Abstract: Large collections of time series often have aggregation constraints due to product or geographical hierarchies. The forecasts for the disaggregated series are usually required to add up exactly to the forecasts of the aggregated series, a constraint known as “aggregate consistencyâ€. The combination forecasts proposed by Hyndman et al. (2011) are based on a Generalized Least Squares (GLS) estimator and require an estimate of the covariance matrix of the reconciliation errors (i.e., the errors that arise due to aggregate inconsistency). We show that this is impossible to estimate in practice due to identifiability conditions.
    Keywords: Hierarchical time series, forecasting, reconciliation, contemporaneous error correlation, trace minimization
    JEL: C32 C53
    Date: 2015
  9. By: Li, Dong; Ling, Shiqing; Zhu, Ke
    Abstract: This paper proposes a first-order zero-drift GARCH (ZD-GARCH(1, 1)) model to study conditional heteroscedasticity and heteroscedasticity together. Unlike the classical GARCH model, ZD-GARCH(1, 1) model is always non-stationary regardless of the sign of the Lyapunov exponent $\gamma_{0}$ , but interestingly when $\gamma_{0}$ = 0, it is stable with its sample path oscillating randomly between zero and infinity over time. Furthermore, this paper studies the generalized quasi-maximum likelihood estimator (GQMLE) of ZD-GARCH(1, 1) model, and establishes its strong consistency and asymptotic normality. Based on the GQMLE, an estimator for $\gamma_{0}$, a test for stability, and a portmanteau test for model checking are all constructed. Simulation studies are carried out to assess the finite sample performance of the proposed estimators and tests. Applications demonstrate that a stable ZD-GARCH(1, 1) model is more appropriate to capture heteroscedasticity than a non-stationary GARCH(1, 1) model, which suffers from an inconsistent QMLE of the drift term
    Keywords: Conditional heteroscedasticity; GARCH model; Generalized quasi-maximum likelihood estimator; Heteroscedasticity; Portmanteau test; Stability test; Top Lyapunov exponent; Zero-drift GARCH model.
    JEL: C0 C01 C5 C51
    Date: 2016–01–01
  10. By: Youssef, Ahmed; Abonazel, Mohamed R.
    Abstract: This paper considers first-order autoregressive panel model which is a simple model for dynamic panel data (DPD) models. The generalized method of moments (GMM) gives efficient estimators for these models. This efficiency is affected by the choice of the weighting matrix which has been used in GMM estimation. The non-optimal weighting matrices have been used in the conventional GMM estimators. This led to a loss of efficiency. Therefore, we present new GMM estimators based on optimal or suboptimal weighting matrices. Monte Carlo study indicates that the bias and efficiency of the new estimators are more reliable than the conventional estimators.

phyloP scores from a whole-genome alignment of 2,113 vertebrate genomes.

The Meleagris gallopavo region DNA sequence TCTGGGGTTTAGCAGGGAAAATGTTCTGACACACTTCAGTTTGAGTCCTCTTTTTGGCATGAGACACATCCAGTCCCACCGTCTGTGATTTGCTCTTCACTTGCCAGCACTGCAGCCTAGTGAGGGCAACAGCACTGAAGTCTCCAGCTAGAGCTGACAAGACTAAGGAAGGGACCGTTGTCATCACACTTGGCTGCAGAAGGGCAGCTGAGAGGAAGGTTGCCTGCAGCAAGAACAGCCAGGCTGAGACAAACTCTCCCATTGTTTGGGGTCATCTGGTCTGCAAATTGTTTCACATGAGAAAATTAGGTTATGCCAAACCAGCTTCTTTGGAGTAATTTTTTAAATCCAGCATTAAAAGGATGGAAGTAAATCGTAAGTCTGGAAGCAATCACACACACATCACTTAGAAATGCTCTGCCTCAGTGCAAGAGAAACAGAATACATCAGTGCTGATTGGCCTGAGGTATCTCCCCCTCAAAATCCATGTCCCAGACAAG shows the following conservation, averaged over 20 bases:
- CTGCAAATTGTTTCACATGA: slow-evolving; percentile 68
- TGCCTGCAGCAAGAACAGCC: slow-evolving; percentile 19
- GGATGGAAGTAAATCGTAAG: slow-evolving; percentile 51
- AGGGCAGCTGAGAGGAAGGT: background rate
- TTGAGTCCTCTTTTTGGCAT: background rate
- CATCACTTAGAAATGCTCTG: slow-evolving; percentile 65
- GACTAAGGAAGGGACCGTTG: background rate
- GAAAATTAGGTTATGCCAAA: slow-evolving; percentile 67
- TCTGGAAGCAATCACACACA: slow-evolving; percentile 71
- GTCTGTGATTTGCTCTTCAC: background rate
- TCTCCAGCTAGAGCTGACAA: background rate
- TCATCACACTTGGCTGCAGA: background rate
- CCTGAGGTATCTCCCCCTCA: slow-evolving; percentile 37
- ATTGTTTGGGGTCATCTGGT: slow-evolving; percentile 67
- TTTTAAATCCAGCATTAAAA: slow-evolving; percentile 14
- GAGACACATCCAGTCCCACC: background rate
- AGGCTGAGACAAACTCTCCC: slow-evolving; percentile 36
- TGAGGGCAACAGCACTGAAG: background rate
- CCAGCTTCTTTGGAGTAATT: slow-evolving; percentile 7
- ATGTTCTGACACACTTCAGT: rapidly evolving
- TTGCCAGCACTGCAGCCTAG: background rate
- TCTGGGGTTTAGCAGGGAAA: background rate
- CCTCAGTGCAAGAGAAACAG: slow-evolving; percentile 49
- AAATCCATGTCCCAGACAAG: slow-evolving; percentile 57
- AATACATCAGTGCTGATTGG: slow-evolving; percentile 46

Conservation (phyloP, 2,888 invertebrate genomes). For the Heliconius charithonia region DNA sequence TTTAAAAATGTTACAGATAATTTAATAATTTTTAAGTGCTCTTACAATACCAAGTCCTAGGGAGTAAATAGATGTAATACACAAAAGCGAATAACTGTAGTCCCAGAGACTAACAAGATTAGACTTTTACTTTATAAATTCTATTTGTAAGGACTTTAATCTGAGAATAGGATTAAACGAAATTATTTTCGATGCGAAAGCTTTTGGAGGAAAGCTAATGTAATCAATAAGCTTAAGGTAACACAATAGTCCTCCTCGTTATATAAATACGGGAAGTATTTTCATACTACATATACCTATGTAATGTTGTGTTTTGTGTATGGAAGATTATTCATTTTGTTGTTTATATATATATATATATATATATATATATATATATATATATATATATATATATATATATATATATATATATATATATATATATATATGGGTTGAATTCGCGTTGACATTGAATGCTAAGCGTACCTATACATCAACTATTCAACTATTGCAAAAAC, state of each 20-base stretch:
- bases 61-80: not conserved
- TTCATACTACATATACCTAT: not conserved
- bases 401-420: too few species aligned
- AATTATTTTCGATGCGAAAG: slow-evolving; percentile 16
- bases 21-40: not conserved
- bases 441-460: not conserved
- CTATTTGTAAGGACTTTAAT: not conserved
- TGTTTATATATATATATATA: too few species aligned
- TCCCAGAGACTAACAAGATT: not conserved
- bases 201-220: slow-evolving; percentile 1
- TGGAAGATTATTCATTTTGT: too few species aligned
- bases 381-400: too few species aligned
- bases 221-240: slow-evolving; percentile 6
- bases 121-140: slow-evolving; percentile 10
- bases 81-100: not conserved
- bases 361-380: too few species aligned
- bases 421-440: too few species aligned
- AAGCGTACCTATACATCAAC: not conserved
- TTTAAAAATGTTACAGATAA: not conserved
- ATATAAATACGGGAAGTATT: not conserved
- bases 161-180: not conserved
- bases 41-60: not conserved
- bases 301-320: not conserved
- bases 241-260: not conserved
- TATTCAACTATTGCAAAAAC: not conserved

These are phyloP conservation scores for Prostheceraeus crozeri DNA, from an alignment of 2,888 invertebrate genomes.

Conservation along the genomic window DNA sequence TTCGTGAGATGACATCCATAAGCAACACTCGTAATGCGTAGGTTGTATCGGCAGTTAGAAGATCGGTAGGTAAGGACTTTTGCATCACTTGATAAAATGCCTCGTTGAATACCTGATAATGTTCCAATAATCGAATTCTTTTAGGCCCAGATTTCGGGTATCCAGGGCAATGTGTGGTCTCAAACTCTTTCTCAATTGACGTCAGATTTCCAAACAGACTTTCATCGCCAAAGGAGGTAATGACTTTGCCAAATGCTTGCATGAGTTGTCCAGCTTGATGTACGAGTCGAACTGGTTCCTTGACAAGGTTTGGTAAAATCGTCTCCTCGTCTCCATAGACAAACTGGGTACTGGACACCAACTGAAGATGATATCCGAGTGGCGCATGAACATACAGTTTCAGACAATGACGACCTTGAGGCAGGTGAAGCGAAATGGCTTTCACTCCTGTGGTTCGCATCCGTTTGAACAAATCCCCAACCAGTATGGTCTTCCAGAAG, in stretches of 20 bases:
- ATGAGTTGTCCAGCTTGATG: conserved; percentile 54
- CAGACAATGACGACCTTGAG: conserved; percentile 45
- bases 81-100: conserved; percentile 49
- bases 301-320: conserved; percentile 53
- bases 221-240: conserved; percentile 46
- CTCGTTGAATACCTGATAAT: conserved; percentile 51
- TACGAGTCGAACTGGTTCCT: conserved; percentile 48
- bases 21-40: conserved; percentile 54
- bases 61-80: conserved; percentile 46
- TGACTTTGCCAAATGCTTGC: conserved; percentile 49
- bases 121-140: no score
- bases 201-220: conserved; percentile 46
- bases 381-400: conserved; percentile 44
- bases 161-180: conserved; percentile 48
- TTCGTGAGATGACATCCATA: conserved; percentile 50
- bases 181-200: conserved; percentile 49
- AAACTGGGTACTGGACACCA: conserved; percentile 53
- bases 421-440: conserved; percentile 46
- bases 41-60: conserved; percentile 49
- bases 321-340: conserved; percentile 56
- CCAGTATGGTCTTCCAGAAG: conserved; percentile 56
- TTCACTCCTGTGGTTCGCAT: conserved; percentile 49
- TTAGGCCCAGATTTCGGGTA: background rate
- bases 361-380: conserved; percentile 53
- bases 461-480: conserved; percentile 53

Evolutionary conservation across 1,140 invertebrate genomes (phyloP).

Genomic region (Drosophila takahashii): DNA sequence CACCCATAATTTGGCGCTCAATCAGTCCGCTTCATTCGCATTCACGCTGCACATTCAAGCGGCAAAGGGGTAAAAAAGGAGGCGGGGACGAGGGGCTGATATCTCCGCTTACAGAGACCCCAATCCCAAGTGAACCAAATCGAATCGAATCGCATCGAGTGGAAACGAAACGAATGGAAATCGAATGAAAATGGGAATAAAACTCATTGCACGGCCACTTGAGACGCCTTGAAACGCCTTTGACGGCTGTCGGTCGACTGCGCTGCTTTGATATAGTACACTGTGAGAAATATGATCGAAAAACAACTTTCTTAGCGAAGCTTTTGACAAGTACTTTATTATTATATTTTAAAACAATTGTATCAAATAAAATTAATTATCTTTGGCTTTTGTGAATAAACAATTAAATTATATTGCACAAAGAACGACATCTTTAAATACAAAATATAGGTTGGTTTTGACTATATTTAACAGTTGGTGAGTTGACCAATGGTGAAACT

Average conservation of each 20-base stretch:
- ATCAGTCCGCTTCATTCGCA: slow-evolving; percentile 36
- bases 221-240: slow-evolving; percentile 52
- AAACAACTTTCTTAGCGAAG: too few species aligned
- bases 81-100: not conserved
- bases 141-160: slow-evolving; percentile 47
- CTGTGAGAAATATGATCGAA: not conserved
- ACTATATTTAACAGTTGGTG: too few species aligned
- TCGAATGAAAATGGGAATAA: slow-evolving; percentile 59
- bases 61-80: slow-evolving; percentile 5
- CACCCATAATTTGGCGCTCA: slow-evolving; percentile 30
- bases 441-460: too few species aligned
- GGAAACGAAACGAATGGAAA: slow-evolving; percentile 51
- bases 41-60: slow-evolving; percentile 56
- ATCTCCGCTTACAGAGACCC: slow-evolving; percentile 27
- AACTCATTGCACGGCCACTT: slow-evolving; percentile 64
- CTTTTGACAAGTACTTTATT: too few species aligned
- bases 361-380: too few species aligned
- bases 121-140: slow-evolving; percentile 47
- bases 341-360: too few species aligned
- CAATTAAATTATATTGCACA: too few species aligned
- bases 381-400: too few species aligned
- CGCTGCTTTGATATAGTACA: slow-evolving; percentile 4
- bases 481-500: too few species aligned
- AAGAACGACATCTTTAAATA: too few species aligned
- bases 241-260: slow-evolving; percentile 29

Keywords: Dynamic panel data, Generalized method of moments, Kantorovich inequality upper bound, Monte Carlo simulation, Optimal and suboptimal weighting matrices
    JEL: C4 C5 M21
    Date: 2015–09–28
  11. By: Youssef, Ahmed H.; El-Sheikh, Ahmed A.; Abonazel, Mohamed R.
    Abstract: In dynamic panel models, the generalized method of moments (GMM) has been used in many applications since it gives efficient estimators. This efficiency is affected by the choice of the initial weighted matrix. It is common practice to use the inverse of the moment matrix of the instruments as an initial weighted matrix. However, an initial optimal weighted matrix is not known, especially in the system GMM estimation procedure. Therefore, we present the optimal weighted matrix for level GMM estimator, and suboptimal weighted matrices for system GMM estimator, and use these matrices to increase the efficiency of GMM estimator. By using the Kantorovich inequality (KI), we find that the potential efficiency gain becomes large when the variance of individual effects increases compared with the variance of the errors.
    Keywords: dynamic panel data, generalized method of moments, KI upper bound, optimal and suboptimal weighted matrices.
    JEL: C5 C6 C61
    Date: 2014–06–11
  12. By: Youssef, Ahmed H.; El-Sheikh, Ahmed A.; Abonazel, Mohamed R.
    Abstract: In dynamic panel data (DPD) models, the generalized method of moments (GMM) estimation gives efficient estimators. However, this efficiency is affected by the choice of the initial weighting matrix. In practice, the inverse of the moment matrix of the instruments has been used as an initial weighting matrix which led to a loss of efficiency. Therefore, we will present new GMM estimators based on optimal or suboptimal weighting matrices in GMM estimation. Monte Carlo study indicates that the potential efficiency gain by using these matrices. Moreover, the bias and efficiency of the new GMM estimators are more reliable than any other conventional GMM estimators.
    Keywords: Dynamic panel data, Generalized method of moments, Monte Carlo simulation, Optimal and suboptimal weighting matrices.
    JEL: C1 C15 C4 C5 C58
    Date: 2014–10